A male Caracal was brought in to the Belmont Veterinary Hospital after being hit by a car in Rhodes Drive, Newlands.
A passing motorist who witnessed the accident was brave enough to stop and pick up the stunned animal. The vehicle that struck the cat allegedly drove away without stopping.
Belmont Veterinary Hospital informed the Cape of Good Hope SPCA of the incident the following morning. The animal had been treated by the after-hours veterinarians at Belmont Veterinary Hospital overnight.
Cape of Good Hope SPCA Wildlife Officer, Jon Friedman, was dispatched. “The cat had been placed in a cage, on a drip and was awake but still quite sedated when I arrived to collect it” – Friedman reported.
X-rays were done by the attending veterinarians showed that the animal had sustained mild injuries and there were no signs of internal injury or fractures. The animal however showed definite signs of having sustained a concussion.
The cat was sedated and treated with a sodium lactate drip and given pain medication by veterinarians at Belmont Veterinary Hospital. The animal and its treatment was then transferred to the SPCA’s Wildlife Unit where the drip was continued and the animal was re-assessed by the SPCA’s veterinarian Dr Spamer.
Additional consult was sought from Panthera Africa experienced in dealing with caracals. Panthera Africa provided feeding guidelines and gave advice on managing concussion. In addition, The Urban Caracal Project was contacted to confirm if the animal reflected on their records. The Caracal had not been registered with them before and they requested that we take fur and blood samples for their studies.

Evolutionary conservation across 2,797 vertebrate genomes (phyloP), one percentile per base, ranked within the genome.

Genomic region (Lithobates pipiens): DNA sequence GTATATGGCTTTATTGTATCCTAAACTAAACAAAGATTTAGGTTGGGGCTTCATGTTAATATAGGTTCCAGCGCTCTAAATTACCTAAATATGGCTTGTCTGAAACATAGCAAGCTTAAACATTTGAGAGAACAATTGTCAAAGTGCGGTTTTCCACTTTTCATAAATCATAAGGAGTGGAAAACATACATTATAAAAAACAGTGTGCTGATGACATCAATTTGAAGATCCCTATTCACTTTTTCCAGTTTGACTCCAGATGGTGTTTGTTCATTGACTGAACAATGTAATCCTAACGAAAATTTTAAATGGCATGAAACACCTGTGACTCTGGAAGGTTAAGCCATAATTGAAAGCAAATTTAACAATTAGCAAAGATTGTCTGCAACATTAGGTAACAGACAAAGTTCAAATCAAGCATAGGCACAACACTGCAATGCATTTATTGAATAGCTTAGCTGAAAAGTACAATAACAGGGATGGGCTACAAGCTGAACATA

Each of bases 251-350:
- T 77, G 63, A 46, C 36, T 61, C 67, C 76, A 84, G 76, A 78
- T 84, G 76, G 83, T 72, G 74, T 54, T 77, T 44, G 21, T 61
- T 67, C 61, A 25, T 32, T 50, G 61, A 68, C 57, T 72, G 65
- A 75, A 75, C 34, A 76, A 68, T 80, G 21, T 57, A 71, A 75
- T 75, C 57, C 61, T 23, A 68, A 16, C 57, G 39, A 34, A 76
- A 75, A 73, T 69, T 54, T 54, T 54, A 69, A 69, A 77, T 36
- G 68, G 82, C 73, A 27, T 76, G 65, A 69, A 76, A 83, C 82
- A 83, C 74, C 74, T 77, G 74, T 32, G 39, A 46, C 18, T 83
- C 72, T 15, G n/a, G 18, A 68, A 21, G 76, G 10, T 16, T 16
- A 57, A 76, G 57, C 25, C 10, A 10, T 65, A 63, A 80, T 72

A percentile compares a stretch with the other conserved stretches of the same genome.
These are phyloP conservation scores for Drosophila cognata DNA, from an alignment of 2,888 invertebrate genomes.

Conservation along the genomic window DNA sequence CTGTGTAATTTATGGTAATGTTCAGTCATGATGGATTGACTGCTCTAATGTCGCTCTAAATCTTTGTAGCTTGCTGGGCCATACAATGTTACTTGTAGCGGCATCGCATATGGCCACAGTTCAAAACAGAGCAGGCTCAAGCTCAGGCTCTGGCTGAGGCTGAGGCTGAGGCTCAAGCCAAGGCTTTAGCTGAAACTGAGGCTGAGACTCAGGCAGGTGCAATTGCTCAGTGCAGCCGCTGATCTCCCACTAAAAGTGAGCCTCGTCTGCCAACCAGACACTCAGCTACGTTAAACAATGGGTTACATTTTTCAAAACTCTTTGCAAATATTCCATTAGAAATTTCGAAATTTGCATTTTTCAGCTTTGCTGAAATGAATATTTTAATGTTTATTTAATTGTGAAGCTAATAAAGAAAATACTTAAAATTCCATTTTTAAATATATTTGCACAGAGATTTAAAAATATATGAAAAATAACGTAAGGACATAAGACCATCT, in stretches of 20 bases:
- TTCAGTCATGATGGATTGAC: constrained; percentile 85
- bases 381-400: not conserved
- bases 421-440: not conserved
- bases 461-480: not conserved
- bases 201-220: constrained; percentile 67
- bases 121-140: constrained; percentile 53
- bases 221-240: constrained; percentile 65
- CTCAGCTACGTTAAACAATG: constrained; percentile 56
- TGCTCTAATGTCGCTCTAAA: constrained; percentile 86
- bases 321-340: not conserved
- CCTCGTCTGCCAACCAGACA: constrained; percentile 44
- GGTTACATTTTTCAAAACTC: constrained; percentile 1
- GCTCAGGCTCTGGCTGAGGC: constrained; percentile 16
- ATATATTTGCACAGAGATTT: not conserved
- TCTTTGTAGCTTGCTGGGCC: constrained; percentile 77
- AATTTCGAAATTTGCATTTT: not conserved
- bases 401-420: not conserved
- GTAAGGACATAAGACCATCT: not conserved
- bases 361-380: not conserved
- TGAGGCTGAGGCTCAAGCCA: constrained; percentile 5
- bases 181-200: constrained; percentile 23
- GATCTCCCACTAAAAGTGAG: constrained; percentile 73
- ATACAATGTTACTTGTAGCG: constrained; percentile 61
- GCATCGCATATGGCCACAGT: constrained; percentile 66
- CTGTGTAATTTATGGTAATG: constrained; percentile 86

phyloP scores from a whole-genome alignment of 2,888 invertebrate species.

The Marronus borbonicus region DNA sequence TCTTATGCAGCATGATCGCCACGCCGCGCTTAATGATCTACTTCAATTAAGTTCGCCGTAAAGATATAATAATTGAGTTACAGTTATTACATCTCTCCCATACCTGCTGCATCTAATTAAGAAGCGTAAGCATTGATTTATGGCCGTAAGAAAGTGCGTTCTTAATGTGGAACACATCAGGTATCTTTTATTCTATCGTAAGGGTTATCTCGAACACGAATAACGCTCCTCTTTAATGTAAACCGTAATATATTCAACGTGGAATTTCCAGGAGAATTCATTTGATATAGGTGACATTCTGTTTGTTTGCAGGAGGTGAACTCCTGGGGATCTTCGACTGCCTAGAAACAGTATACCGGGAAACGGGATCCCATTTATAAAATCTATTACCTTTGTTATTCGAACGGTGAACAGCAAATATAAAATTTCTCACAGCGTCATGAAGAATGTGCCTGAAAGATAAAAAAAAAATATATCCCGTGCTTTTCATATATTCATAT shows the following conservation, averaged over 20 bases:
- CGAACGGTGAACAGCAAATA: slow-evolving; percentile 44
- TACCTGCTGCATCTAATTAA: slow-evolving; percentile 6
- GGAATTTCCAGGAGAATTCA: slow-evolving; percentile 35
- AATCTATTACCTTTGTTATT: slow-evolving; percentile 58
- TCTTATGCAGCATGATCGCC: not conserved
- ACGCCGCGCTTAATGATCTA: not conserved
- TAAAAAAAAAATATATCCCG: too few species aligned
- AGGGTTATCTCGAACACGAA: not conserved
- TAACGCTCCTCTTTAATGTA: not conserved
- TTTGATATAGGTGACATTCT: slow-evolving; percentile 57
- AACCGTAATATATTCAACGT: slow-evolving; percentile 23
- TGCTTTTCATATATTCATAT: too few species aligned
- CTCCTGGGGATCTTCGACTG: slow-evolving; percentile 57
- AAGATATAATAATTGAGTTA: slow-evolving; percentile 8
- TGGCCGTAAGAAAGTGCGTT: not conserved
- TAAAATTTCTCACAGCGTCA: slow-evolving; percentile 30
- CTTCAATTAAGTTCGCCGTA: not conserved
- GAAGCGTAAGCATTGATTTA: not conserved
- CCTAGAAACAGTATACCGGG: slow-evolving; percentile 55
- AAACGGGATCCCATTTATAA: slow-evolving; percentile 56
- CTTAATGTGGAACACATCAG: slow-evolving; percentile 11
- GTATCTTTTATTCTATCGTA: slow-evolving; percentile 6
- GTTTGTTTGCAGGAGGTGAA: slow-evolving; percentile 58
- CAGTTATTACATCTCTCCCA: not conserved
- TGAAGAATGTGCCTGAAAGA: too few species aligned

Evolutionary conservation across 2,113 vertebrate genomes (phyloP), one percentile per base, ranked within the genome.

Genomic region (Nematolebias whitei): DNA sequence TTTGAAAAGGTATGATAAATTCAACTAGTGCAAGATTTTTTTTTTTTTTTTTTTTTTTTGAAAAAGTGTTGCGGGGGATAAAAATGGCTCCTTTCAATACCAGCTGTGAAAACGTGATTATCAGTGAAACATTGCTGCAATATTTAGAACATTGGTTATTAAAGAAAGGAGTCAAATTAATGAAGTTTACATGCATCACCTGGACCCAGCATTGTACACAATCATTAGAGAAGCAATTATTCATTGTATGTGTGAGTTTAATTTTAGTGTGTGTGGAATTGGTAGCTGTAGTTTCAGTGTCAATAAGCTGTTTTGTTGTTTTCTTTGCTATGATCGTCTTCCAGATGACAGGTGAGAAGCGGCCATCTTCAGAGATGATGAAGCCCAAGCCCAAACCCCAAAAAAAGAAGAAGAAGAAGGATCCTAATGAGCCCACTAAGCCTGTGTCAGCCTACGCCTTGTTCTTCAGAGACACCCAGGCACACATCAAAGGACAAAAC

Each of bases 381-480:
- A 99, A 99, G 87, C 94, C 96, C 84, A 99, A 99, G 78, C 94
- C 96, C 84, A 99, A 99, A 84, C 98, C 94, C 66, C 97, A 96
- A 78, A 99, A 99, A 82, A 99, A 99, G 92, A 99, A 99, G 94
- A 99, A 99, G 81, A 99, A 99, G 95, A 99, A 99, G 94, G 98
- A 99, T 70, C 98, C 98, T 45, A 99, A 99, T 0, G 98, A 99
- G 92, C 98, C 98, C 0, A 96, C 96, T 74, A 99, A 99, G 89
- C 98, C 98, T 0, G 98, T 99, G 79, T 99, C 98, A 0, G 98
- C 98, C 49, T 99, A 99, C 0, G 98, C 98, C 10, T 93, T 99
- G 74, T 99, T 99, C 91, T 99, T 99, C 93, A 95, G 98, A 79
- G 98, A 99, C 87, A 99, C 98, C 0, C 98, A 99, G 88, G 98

After 72 hours of careful monitoring by the Cape of Good Hope SPCA Wildlife Unit’s, Jon Friedman, the cat showed signs of improvement and recovery. “He began eating well and responding to audio and visual stimulus and was recorded moving around his enclosure at night. After four days it was clear that he was ready for release back into his natural range” – Friedman added.
CapeNature was notified of the incident and provided guidance as to where the animal should best be re-released according to their data triangulated to where the animal was originally found. The male Caracal was released back into the wild on Thursday 5 May 2022.
“”It is always inspiring to be able to see an injured animal recover enough to be released back into the wild, even more so when it is an animal which we don’t often encounter such as the elusive caracal cat. The fact that caracals are the last big predator species on the Cape Peninsula makes this recovery and release extra special.” – Friedman concluded
Caracal are found across the African continent through the Middle East, Central Asia, Pakistan and north-western India.